Vermilion (TSX:VET) is engaged in the exploration, development, acquisition and production of crude oil and natural gas. The company has operations in North America, Europe and Australia.
The company reports a market capitalization of $3.06 billion with a 52-week high of $36.83 and a 52-week low of $17.13. At current prices, Vermilion has a dividend yield of 14.02%.
An interpretation of the numbers
For the nine months ended September 30, 2019, the company reports a mediocre balance sheet with $1.7 billion in negative retained earnings, down from negative retained earnings of $1.4 billion the prior year.
This is not a good sign, however, as it indicates the company has experienced more years of cumulative net loss than net income. Despite this, the company’s negative retained earnings are low compared to other oil and gas companies, which eases my concerns.
Total assets are down $310 million driven by a $240 million reduction in capital assets (PP&E). Total liabilities are down slightly by $28 million driven by a reduction in accounts payable and accrued liabilities by $139 million. Vermilion’s balance sheet is solid overall.
The company reports increased revenues from petroleum and natural gas sales from $1.22 billion to $1.30 billion, which is a good sign. Vermilion also sold $146 million of purchased commodities which were expensed by the same amount.
This suggests the commodities were sold at cost and could suggest physical delivery contracts the company needed to fulfill. After-tax income of $31 million is up from a $52 million net loss in 2018.
Cash flow statement is strong, with cash from operations of $603 million, which is down from $637 million the prior year. Overall capital expenditure spending is down from $308 million in 2018 to $29 million in 2019, suggesting that senior management is keen on conserving cash.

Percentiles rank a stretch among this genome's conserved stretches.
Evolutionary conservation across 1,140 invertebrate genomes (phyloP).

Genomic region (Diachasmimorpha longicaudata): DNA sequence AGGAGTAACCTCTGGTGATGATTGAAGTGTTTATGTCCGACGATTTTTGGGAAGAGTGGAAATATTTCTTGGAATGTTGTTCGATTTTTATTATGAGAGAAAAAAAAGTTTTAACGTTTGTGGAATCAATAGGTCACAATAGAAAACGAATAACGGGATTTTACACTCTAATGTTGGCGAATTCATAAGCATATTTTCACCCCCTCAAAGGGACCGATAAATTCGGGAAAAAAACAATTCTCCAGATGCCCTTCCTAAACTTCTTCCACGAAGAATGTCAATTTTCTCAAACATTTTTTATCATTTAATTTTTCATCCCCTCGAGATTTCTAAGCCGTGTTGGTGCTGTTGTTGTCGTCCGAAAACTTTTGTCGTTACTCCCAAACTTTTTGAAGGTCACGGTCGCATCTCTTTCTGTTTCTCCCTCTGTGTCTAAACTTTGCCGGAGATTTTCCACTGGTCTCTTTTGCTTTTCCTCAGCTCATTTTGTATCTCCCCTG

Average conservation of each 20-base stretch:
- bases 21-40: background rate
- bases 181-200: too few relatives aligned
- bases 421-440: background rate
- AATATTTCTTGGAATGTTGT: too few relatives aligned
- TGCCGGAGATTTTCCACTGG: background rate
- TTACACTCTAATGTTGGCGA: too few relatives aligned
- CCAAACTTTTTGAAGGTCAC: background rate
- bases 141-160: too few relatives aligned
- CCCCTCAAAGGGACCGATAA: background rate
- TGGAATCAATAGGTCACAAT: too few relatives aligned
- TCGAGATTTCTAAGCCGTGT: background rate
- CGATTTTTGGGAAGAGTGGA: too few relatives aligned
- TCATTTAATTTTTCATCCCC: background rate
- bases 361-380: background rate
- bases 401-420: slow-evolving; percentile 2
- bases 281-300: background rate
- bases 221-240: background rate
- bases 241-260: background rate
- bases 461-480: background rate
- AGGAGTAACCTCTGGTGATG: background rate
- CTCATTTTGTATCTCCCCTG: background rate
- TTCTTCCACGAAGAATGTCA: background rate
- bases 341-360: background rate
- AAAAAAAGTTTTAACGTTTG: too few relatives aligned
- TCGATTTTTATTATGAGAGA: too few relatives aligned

The company paid out $294 million in dividends so far in 2019. Senior management indicates that the dividend payments will remain unchanged through 2020. Fellow Fool Mat Litalien raises good points on this subject.
But wait, there’s more
Looking at the company’s notes to its financials indicate a couple of important items.
First, the company has credit facilities totaling $2.1 billion, of which $1.56 billion in drawn as at September 30, 2019. This represent a utilization rate of 74%, which is high but acceptable. The company is obligated to meet financial covenants as part of the agreement for the credit facilities.
Vermilion is in compliance with all covenants, a good sign for investors as it indicates sufficient ability to repay its debt obligations.
Second, the company derives the majority of its revenues from crude oil and condensate sales (76%) followed by natural gas sales (20%).
Despite the slump in natural gas prices, the company’s revenues increased year over year due to the effects of Alberta’s curtailment policies coupled with Vermilion’s exposure to global markets. The company generates crude oil and condensate sales from Canada, France, Australia and the United States.
Investors looking to diversify their portfolio and purchase shares of an oil and gas company should consider buying shares of Vermilion. Despite the company’s negative retained earnings, its financial statements are in much better position than many of its peers in the oil and gas industry.
Further, the company is continuing to generate solid cash flows from operations and its credit facilities remain 26% unutilized. As an added bonus, its current dividend yield is 14%.
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Fool contributor Chen Liu has no position in any of the stocks mentioned.